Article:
lady_songsmith: owl (golden1)
[personal profile] lady_songsmith
In between trying to sleep off my cold today I wrote this. Why? I don't know, it was just there. Unbetaed.

Need to Hear

He knows, from the moment he sees them crumpled before the wardrobe, with a look in their eyes that any soldier, doctor, or priest would know. There is a look people have when their world has been shaken to its root and all they knew has to be reordered. And perhaps the children of bombed London know that look, but Digory does not think anything so mundane has disordered his houseguests.

He offers his hand to the girls with a slight bow, the old Victorian courtesy that he hardly uses anymore, except with the grand old dames of Society, and then only when the university or Polly’s beloved zoo needs funding. He escorts them all to his study, nevermind how it will shock Mrs. Macready, and sends Margaret for a tea tray, with the good china. “Five cups?” she asks dubiously, eyeing the littlest ones, and “Five,” he replies, firmly.

He pours them tea and makes no demands of speech beyond the polite murmurs of ‘cream?’ and ‘sugar?’ — there are times to ignore rationing, and this is one of them — and sits quietly, waiting for them to come back to the here and now as gently as they can.

They look to him for answers, and what is he to tell them? His own adventure was a brief candle, a weekend’s outing. What gives him the right to counsel men and women who have lived a lifetime and been returned to childhood? Fumbling for words, he tells them the best things he can think of, half comforting platitude and half advice for a world that he knows is not kind to the exceptional ones. Of course you will go back. Of course there is a reason. But you must not dwell on it. You must live in the now.

It is what they need to hear, he tells himself, and wonders if he believes it any more than they do.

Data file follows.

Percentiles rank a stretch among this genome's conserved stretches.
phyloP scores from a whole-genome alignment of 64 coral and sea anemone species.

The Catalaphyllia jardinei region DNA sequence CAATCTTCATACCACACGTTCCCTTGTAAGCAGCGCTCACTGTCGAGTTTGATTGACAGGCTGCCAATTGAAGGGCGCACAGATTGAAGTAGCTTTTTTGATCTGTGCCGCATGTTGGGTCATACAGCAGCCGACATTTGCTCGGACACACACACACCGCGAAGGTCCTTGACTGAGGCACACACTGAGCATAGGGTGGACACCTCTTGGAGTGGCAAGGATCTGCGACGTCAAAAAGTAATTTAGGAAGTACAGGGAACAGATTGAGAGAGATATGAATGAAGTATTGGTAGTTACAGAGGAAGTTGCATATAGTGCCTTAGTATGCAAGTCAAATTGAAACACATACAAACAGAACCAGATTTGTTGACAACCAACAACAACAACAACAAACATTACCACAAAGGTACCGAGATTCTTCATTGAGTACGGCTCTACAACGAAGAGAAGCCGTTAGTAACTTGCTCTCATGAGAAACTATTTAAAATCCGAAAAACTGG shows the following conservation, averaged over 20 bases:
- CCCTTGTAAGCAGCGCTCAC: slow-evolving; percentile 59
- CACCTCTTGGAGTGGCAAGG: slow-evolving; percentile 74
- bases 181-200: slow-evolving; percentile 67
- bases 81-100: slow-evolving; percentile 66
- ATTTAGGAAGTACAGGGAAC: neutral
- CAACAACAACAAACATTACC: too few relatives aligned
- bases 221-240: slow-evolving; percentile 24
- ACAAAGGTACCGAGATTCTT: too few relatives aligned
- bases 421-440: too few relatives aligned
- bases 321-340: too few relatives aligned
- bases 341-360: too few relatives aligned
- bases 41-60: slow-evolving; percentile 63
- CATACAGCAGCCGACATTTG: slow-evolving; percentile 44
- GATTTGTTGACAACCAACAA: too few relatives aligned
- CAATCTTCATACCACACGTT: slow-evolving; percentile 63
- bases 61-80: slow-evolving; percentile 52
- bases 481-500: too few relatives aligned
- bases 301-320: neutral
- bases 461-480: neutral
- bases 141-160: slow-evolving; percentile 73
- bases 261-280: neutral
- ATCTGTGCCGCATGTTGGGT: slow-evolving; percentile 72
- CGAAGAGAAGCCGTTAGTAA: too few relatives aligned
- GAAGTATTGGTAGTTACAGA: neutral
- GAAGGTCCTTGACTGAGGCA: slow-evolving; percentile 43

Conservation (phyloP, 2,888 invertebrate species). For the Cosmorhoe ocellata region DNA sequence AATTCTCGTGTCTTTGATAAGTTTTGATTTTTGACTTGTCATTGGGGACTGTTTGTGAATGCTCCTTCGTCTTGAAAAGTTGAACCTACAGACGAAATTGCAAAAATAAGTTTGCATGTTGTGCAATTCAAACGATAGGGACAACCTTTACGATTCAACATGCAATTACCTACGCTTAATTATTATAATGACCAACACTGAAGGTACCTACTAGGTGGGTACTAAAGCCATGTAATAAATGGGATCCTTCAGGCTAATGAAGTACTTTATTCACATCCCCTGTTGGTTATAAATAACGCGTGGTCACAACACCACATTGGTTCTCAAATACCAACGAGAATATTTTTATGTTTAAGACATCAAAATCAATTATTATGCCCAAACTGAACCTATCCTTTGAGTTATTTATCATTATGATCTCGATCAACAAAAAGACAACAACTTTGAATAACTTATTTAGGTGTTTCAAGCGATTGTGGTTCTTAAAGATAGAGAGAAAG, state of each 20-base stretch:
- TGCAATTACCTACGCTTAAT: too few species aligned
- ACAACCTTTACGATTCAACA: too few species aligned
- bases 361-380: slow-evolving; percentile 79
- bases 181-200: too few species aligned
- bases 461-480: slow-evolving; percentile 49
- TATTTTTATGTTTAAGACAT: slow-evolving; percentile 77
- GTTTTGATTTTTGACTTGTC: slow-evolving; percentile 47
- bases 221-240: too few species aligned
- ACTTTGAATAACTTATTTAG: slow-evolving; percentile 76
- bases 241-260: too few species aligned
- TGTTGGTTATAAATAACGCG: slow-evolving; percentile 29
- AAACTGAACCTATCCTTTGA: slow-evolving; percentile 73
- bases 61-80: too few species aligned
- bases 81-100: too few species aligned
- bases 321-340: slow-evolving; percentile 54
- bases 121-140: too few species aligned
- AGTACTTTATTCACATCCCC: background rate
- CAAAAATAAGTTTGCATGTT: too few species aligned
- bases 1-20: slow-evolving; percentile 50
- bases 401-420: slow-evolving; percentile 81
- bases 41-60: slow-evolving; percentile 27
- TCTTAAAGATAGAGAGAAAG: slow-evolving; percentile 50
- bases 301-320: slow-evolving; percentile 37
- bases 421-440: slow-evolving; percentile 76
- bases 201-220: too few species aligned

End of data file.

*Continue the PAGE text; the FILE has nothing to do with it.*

(no subject)

Date: 2011-10-19 11:27 pm (UTC)
From: [identity profile]
This is lovely. I like it when the whole "Wow, that was quite an adventure! Haha!" aspect is left out when the children tumble out. This is scary stuff, reverting backwards like that, and it's fantastic that he has the insight (and respect) to be gentle with them as they recover.

(no subject)

Date: 2011-10-20 12:05 am (UTC)
From: [identity profile]
This is lovely; I think it's actually all the better for being rough. It's the perfect way to deal with them, and I like that you avoid either too much understanding on his part or too much dismissal of the difficulties they would face.


(no subject)

Date: 2011-10-20 12:16 am (UTC)
ext_793005: (Default)
From: [identity profile]
So lovely. I can see Digory acting just this way, trying to be so gentle with them even when he isn't sure what the best advice would be. And I agree with Metonomia; I think it is all the better for being rough - surely it's just how all of their minds would feel, too, rough and tumbled and suddenly disordered and painful.

(no subject)

Date: 2011-10-20 12:31 am (UTC)
ext_418583: (Default)
From: [identity profile]
Oh Digory. He is so sensitive and terrific here.

(no subject)

Date: 2011-10-20 01:44 am (UTC)
autumnia: The apple orchard in Cair Paravel (Pevensies (at the Cair))
From: [personal profile] autumnia
How wonderful and a little sad this was. Digory can see and he simply knows. The little comfort with the tea and just being there to listen to them was certainly helpful and lovely. He too had been there before, and he's doing his best to ease the transition for the children back to war torn England.

(no subject)

Date: 2011-10-21 02:23 am (UTC)
From: [identity profile]
Excellent! Reading this makes me wonder why I've never seen anyone really explore Digory's side of that scene before! It's one of those scenes that suddenly seemed a lot more worthy of attention as soon as you got to Book Six (The Magician's Nephew- I refuse to acknowledge the re-ordering as even the narration completely fails to make sense if you do that). At what point did Digory tell them all what really happened to him and introduce them to Polly (who probably didn't even exist in Lewis's head when he wrote LWW).


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